Promotional image of the film "New Mutants."

Poster art for ‘The New Mutants’. Photo 20th Century Studios.

Since the beginning of the X-Men cinematic universe in 2000, fans have fallen in love with the classic characters of Professor Xavier, Mystique, Magneto, Storm and of course, Wolverine; Wolverine was so popular he had two origin films as well as a solo film “Logan” in 2017. Other characters like Rogue, Jean Grey and Cyclops were also fan favorites as their characters evolved from the early 2000s. Today, a new breed of mutants are coming out. I’m specifically talking about “The New Mutants” (2020). 

Marvel has been pretty good about releasing a new X-Men movie every year. Some films have furthered the classic canon with Xavier and his group of spunky teens with superpowers. Others, like “Logan” and “Deadpool,” have showcased less popular comic characters like Negasonic Teenage Warhead and X-23. 

However, fans have to admit that seeing a live-action X-23, portrayed by Daphne King, was probably the coolest thing to grace the X-Men screen. 

After the film “Dark Phoenix” (2019), Marvel’s goal was to release something they’ve never done before. They wanted to jump away from the X-Men series a little bit, and showcase an entirely new group of characters that fans have never seen on screen before. 

The nicest thing about “The New Mutants” is that it gave room for characters to breathe, without being in the constant shadow of the X-Men. 

Marvel attempted to do this in “Deadpool,” failing miserably because they mentioned the X-Men every five seconds. Marvel also tried to do this with “Logan,” but with the presence of a dying Xavier, it was still hard to separate the superhero group with the rag-tag team of orphans featured in “Logan.”

The “New Mutants,” on the other hand, bring a fresh perspective to the X-Men cinematic universe. 

The 2020 film follows five teenage mutants who undergo treatment at a top-secret facility that viewers initially think is part of the Xavier School for Gifted Youngsters. Little do we know that it’s actually part of something much darker, and much more sinister. 

The story follows a new mutant named Danielle Moonstar, portrayed by Blu Hunt. Moonstar’s alter-ego is Mirage, but most of the mutants don’t actually use their comic book names in this film, and that is probably a result of this film being another Marvel origin story. There was a big cliffhanger at the end of the film that nicely sets it up for a sequel.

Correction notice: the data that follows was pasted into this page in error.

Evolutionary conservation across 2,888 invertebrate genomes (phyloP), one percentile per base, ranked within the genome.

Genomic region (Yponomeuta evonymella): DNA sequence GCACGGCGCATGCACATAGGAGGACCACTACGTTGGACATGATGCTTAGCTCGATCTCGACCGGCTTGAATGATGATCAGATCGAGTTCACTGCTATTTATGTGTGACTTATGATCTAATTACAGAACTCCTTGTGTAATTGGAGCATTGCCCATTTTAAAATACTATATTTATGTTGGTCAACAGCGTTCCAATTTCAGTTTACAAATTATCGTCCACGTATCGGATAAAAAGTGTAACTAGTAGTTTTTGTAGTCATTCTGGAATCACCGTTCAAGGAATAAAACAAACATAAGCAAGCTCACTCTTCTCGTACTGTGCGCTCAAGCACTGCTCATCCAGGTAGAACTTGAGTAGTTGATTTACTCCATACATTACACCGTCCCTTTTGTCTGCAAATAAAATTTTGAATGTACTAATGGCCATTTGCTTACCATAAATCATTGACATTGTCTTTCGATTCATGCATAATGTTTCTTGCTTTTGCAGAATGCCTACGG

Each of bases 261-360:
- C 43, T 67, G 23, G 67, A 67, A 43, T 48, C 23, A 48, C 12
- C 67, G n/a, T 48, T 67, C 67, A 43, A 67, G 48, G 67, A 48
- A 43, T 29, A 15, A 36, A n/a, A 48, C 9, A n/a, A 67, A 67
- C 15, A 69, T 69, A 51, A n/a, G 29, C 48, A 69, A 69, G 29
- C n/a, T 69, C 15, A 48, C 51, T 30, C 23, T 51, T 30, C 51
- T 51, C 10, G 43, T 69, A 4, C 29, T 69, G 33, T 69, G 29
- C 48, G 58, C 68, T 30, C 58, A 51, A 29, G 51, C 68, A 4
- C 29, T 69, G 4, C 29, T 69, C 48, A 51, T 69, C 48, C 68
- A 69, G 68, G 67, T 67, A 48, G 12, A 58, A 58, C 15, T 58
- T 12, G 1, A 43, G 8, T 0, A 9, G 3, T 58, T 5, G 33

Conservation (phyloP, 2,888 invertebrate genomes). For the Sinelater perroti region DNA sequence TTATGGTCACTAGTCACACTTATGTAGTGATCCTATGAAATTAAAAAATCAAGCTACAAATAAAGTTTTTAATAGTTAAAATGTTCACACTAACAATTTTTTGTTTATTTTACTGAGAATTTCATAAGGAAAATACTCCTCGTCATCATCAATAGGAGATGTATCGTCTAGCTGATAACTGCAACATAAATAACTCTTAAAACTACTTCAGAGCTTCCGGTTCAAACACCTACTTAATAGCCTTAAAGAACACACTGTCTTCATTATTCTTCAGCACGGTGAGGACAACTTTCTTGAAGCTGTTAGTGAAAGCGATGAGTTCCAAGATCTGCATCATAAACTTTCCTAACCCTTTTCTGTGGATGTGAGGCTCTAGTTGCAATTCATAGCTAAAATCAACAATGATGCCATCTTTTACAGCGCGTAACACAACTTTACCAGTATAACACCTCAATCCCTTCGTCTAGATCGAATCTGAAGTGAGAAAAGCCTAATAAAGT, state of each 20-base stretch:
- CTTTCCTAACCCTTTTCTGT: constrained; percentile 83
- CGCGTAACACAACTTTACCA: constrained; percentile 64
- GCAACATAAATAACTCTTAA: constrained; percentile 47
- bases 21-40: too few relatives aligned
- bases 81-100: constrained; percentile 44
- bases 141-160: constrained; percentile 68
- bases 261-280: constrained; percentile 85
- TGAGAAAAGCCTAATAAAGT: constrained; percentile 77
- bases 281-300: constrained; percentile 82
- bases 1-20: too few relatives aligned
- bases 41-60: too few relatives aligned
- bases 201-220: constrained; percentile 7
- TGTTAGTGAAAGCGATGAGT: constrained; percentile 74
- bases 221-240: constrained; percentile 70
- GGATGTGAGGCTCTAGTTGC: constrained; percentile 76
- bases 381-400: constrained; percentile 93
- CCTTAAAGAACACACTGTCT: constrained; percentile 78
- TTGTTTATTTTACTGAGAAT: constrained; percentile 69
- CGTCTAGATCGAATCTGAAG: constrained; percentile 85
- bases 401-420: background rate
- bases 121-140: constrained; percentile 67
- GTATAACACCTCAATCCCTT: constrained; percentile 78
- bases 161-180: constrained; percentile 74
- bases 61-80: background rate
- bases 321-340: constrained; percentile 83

Mirage believes she was attacked on her reservation by a monster, and that’s what she’s told by the treatment center’s doctor, Cecilia Reyes.

Does the doctor’s name seem familiar to you? At first, I was a little skeptical about who she was. I almost thought Marvel made up a quick kill-off character just for this film, but it turns out that her story is a lot more intertwined with the X-Men than we thought. 

In the comics, Reyes is actually on the “good” side, fighting alongside the X-Men in various missions. In this 2020 film, Marvel has switched up her role, and her character is a lot more ambiguous with light and dark. 

But honestly, who’s here to talk about Dr. Reyes? After the first preview dropped, everyone wanted to know who Anya Taylor-Joy, notable from her role as Casey Cooke in “Split,” was playing. While her Russian accent needed a lot of work, Taylor-Joy played Colossus’ younger sister, Magik. 

Marvel really took their special effects to a whole new level with her character. Magik, or Illyana Rasputin, has the ability to control the dark magic of Limbo. She can teleport, create impenetrable psionic shields and a mystic armor that wraps around her right arm. While possibly being one of the most powerful mutants of this younger generation, the film goes into her traumatic backstory and how she arrived at the treatment center. In struggling with mental illness, she is a tyrant to most of the patients there, but in the end everyone comes to love her. 

Among Magik and Mirage, there is Wolfsbane, Cannonball and Sunspot. All of the characters bring something to this new and slightly unusual Bryan Singer film. While taking on the style of a horror movie, it can still be appreciated by X-Men fans, and you will have to watch it yourself in order to make sense of the entire film. 

My only recommendation: brush up on some mutant history, or you might end up scratching your head for most of “The New Mutants.”

Emilie Rodriguez can be reached at erodriguez@sagebrush.unr.edu or on Twitter @emilieemeree.